- The Washington Times - Wednesday, June 29, 2022

The Transportation Department will soon have to release its first name-and-shame list of federally funded projects that have ballooned a billion dollars over budget.

Language demanding the report was tucked into the major infrastructure bill Congress passed last year, and Sen. Joni Ernst, the Iowa Republican who put it there, said taxpayers deserve to know when things have gone that far awry.

The report will also cover projects getting Transportation Department money that have stretched five years behind schedule.

“Going a billion dollars over budget is not a rounding error and delays of five years or more are not inconsequential interruptions and should not be simply accepted as standard business practices, much less subsidized with blank checks from taxpayers,” Ms. Ernst wrote in a letter to Transportation Secretary Pete Buttigieg.

The first report is due before Nov. 15, with annual reports to follow.

Ms. Ernst already has one project she expects to see on the list: D.C. Metro’s Purple Line, intended to connect remote stations in the Washington suburbs.

She said projected costs have soared from about $2 billion to $3.4 billion, with overall construction and operation costs rising from $5.6 billion to $9.3 billion.

The completion date, meanwhile, has been pushed from this spring to 2026.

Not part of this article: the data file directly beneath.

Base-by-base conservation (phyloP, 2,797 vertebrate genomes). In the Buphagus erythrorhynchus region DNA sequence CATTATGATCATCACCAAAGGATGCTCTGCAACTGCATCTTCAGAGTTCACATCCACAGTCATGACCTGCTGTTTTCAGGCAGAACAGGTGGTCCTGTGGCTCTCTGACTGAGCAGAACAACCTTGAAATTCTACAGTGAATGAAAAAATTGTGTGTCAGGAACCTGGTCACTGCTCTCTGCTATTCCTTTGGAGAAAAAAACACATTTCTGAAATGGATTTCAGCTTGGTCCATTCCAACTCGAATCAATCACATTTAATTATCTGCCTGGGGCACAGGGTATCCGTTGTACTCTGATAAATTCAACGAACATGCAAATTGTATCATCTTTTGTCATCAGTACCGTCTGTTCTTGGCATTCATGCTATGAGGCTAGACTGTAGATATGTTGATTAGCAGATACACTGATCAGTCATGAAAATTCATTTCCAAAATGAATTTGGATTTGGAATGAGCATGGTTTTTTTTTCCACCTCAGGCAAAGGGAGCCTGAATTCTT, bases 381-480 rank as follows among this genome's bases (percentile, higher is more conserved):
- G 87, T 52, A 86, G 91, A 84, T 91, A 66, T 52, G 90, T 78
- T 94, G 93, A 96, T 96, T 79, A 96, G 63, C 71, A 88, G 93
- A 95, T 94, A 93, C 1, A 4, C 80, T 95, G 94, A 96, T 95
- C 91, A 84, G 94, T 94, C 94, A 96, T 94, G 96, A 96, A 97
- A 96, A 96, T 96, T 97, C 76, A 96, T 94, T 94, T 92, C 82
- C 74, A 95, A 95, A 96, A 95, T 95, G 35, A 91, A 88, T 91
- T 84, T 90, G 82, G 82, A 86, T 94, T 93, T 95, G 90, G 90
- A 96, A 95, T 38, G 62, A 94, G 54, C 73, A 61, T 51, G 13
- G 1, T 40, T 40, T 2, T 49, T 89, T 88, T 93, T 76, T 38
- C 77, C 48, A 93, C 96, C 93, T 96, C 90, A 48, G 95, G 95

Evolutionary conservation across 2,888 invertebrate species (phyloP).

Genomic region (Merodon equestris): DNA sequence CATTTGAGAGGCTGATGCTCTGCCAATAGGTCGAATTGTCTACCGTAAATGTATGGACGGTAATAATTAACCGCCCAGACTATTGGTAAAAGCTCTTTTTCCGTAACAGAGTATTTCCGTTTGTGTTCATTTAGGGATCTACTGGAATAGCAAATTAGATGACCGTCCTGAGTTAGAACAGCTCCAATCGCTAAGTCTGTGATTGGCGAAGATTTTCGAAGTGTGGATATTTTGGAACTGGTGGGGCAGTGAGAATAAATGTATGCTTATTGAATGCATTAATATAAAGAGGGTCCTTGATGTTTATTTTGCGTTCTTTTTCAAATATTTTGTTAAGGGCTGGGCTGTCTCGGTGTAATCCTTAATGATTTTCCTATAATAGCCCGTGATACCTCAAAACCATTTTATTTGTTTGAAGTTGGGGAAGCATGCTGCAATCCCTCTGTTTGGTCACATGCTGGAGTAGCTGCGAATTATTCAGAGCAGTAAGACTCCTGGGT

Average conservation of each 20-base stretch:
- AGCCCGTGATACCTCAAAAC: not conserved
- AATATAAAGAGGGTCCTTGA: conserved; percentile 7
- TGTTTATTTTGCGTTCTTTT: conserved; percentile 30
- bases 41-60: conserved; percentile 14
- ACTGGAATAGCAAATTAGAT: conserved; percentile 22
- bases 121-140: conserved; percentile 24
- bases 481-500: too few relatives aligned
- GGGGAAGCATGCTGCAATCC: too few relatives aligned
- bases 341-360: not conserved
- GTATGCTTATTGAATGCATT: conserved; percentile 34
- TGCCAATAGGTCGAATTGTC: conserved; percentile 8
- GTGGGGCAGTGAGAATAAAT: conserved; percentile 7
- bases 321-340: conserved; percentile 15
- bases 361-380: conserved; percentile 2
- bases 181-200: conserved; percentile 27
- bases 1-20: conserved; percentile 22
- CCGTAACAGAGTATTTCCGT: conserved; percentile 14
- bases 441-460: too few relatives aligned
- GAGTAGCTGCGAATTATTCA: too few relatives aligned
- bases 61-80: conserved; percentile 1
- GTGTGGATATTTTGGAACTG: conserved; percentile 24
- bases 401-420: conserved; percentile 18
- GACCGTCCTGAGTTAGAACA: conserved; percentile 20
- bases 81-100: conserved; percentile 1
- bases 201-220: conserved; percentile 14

Federal taxpayers are already on the hook for about $900 million of the cost of the Purple Line, and the government earlier this year backed a $1.7 billion loan for the project.

Ms. Ernst also flagged a California project adding 6.5 miles to Bay Area Rapid Transit, which she said has doubled in price, from $4.7 billion in 2018 to $9.15 billion now.

A massive high-speed rail project in California has gone from $33 billion in 2008 to $105 billion today, and the expected completion date has been pushed from 2020 to 2033.

Still another project, Hawaii’s High-Capacity Transit Corridor Project, has seen projected costs rise from $5.1 billion to $12.5 billion, and the completion date pushed back more than a decade.

Ms. Ernst gave her monthly “squeal award” to the various projects — and Mr. Buttigieg.

The Squeal Award got its name from Ms. Ernst’s 2014 campaign video where she said she grew up on a farm castrating pigs, and vowed to make Washington’s big spenders shriek the same way.

The department plans to respond to the letter, but said it is “committed to transparency and accountability.”

“We recognize that Congress has entrusted us with valuable taxpayer dollars and we will work diligently to meet these reporting requirements,” the department said. 

The name-and-shame list requires the department to report on the total federal share of each project, names of contractors involved and explanations for the delays or cost increases. Federal officials must also reveal any bonuses or other awards connected with projects.

• Stephen Dinan can be reached at sdinan@washingtontimes.com.

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